The Sparrowhawks I only see occasionally, last year’s nest is still in situ and has survived this winter’s bad weather so far, whether or not they favour imprinted previous successful nest sites is another matter.



Green invaders, another hole gone for our native species

I recently located a 1st year male Black Redstart on the tanks, not seen in 2018, a rare bird on site and many years ago an annual breeder, hopefully this chap will stay and breed. However I suspect that it’s here like many others species, especially wintering Chiffchaffs, as the site provides an unrivalled food source.



Hopefully it will linger



Thursday, 24 January 2019

Battersea Power Station - Unknown Ground





A scenario is developing at the Power Station that I have not come across before, a lot has been observed on CCTV which has given me a good insight into the family’s behaviour.

The established pair, the Falcon arrived in December 2013 and the Tiercel I know is 12 years old from photos have bred very successfully, raising multiple broods since the Falcons arrival, to be precise 18 juveniles fledged to date.

Quite remarkable as well is that the most successful breeding period has been whilst Construction was, and still is, in full swing.

They raised only a single juvenile last year, a male, incredibly he is still present, much of the reason could be that his father, the adult Tiercel, was last seen on November 4th by myself. Over the last 11 weeks I have searched for him, being territorial all year round I should have picked him up at some time stage from multiple visits.

I can only presume that age, or the dangers of an urban environment in London may well have caught up with him, no doubt it will remain unknown. There is enough strength in depth in London of adult singles for him to be replaced pretty quickly, on a couple of other sites I have had adults replaced within 2- 3 weeks if they go missing(ringed adults). If an intruding stronger Tiercel drove him off/or even killed him I would have expected it to have taken his place as part of a natural process, unless the Battersea Tiercel intruded on another pair and was attacked.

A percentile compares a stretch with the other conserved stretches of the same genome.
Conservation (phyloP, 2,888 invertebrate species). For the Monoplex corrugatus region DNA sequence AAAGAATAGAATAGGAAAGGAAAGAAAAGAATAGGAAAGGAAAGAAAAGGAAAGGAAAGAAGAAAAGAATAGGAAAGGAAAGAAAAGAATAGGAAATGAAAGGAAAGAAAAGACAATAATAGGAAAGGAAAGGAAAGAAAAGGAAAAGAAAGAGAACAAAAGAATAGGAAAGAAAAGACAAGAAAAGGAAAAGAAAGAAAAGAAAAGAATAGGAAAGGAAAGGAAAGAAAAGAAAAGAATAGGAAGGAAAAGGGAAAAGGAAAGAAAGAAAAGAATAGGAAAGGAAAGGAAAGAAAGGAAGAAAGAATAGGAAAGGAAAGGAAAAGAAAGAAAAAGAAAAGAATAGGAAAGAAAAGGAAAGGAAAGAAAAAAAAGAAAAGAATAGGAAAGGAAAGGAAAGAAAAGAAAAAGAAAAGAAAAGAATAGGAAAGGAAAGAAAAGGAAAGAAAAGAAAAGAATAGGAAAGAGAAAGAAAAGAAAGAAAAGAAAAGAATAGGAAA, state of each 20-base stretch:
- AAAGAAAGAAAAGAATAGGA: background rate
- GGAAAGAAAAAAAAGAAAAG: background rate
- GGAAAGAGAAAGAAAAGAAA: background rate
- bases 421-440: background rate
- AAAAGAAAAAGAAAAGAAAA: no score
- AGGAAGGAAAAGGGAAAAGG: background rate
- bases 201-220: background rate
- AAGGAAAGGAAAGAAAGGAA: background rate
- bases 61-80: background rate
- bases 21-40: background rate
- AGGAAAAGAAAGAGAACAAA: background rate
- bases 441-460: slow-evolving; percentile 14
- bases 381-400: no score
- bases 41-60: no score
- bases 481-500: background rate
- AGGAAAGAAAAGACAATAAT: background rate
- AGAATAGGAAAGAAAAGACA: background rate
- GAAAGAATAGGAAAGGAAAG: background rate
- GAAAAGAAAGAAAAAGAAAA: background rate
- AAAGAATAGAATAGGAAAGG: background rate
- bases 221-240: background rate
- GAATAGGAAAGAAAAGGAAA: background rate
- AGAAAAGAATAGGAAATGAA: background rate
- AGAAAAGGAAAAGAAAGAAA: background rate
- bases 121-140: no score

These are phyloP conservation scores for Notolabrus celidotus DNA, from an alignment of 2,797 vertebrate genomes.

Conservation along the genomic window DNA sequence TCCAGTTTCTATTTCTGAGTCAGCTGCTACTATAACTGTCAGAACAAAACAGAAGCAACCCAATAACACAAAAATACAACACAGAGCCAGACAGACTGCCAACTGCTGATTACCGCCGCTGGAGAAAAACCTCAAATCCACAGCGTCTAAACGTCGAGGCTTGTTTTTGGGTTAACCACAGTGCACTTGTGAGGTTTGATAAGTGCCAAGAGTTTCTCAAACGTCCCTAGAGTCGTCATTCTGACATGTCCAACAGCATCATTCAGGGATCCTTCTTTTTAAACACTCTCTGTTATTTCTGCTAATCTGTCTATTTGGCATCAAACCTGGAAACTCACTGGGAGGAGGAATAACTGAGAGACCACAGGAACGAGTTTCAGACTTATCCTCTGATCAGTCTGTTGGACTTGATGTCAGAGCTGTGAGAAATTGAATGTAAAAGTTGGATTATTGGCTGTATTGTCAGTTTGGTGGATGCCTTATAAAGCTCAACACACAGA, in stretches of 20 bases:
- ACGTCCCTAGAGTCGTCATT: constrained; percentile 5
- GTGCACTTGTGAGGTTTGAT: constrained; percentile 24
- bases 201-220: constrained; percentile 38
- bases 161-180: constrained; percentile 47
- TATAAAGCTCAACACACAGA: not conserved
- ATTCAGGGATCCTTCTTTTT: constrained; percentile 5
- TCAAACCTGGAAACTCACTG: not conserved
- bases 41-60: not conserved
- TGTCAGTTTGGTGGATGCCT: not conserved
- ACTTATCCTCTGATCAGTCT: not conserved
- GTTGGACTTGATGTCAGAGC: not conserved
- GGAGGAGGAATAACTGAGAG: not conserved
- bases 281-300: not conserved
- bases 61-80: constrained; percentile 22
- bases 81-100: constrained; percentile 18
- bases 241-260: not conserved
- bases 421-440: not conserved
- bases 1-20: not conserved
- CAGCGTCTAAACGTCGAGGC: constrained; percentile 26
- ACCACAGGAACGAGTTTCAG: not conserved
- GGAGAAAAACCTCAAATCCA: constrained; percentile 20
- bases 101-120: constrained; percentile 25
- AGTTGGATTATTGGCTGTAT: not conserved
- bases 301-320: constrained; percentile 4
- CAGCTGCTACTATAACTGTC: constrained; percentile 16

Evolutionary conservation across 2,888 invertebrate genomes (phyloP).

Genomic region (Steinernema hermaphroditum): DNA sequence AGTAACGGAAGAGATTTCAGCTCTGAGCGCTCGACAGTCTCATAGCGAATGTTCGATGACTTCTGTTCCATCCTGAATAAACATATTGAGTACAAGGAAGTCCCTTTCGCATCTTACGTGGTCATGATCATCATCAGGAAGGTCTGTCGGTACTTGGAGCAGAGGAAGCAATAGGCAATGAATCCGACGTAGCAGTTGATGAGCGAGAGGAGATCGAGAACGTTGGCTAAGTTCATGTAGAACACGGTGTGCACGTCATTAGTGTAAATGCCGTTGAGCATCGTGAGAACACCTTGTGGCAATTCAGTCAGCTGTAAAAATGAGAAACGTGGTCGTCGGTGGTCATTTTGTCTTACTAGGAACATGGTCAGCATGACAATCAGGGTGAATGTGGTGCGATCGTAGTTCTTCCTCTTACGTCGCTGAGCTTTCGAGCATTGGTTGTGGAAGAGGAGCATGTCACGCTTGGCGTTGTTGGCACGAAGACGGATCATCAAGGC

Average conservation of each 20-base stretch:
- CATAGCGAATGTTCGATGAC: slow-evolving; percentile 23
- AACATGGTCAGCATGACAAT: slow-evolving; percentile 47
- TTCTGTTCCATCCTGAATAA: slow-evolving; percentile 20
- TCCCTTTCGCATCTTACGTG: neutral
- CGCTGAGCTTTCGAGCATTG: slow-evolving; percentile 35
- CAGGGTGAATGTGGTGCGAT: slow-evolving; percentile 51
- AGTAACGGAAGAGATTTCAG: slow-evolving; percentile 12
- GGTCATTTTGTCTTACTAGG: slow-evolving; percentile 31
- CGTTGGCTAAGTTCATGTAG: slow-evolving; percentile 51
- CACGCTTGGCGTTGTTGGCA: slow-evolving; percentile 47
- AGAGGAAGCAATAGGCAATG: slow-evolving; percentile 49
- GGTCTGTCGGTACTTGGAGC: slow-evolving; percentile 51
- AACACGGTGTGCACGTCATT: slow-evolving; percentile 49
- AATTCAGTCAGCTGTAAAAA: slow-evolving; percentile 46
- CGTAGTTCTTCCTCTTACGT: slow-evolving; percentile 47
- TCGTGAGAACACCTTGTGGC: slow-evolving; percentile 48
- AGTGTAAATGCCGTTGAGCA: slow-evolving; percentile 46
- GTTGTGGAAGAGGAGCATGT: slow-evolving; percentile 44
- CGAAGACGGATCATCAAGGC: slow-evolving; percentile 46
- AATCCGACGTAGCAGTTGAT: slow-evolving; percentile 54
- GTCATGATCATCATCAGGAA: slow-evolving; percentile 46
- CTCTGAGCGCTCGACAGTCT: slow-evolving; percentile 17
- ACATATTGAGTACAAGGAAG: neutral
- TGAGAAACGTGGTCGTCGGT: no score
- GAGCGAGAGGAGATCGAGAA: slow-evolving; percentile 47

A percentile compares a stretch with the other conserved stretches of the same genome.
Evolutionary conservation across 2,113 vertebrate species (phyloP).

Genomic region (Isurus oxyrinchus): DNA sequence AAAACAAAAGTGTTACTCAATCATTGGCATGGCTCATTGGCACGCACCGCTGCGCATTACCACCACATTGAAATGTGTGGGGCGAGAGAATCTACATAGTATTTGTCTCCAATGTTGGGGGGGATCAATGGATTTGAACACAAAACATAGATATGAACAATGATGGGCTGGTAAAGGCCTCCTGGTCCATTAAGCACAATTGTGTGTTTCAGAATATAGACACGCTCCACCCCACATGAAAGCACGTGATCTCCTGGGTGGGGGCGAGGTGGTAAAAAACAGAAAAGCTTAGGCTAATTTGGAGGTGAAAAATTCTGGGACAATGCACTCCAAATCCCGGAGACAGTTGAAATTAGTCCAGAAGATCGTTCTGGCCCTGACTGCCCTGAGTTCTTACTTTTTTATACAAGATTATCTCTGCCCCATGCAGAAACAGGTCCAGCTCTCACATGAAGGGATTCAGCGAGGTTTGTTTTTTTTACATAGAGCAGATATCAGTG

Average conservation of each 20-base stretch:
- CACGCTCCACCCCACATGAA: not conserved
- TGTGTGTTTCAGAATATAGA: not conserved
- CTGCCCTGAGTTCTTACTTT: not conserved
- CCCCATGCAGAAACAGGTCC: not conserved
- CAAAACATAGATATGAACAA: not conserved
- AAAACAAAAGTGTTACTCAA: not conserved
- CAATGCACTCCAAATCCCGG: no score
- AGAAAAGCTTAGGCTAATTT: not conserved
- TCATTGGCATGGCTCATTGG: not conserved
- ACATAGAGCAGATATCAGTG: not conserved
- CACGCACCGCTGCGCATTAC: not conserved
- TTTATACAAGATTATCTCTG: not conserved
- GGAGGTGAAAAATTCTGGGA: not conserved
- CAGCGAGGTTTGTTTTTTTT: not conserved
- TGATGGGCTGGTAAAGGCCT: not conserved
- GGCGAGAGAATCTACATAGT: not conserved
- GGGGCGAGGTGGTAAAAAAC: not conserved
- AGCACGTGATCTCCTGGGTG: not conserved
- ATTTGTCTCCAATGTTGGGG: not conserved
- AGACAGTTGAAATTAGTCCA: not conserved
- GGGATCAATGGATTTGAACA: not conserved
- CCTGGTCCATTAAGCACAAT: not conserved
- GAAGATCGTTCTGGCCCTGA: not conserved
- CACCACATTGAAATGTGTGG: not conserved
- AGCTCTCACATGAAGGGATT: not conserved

However the juvenile is still with us and not looking like leaving at all, without his father’s influence/aggression as we fast approach breeding, it could be that the Falcon may well not push him on either if he doesn’t leave of his own accord.

This could boil down to the fact in that, how is she now seeing him, as an offspring or a potential mate? I have seen her showing slight aggression but this is was over prey, she mantled it and did not want to share it ,that's normal beit adult male or juvenile male.

I did a bit of research regarding incestual relationships amongst Peregrines, it is documented in the USA, not common however and I also received the following below from Ed Drewitt.

In Bath in 2008 we had a first year bird paired up with his mum after dad disappeared around the egg laying stage. He reared the chicks with her and carried on breeding with her the following year.

Lots of permutations that could happen -


Breeding together.

They could just summer and breed in 2020 if the juvenile is not ready this year.

The juvenile could just up and leave.

If a stronger adult Tiercel come in and attacks the juvenile and ousts him, with the Falcon's still apparent maternal instinct, will she allow this and bond with an intruding Tiercel?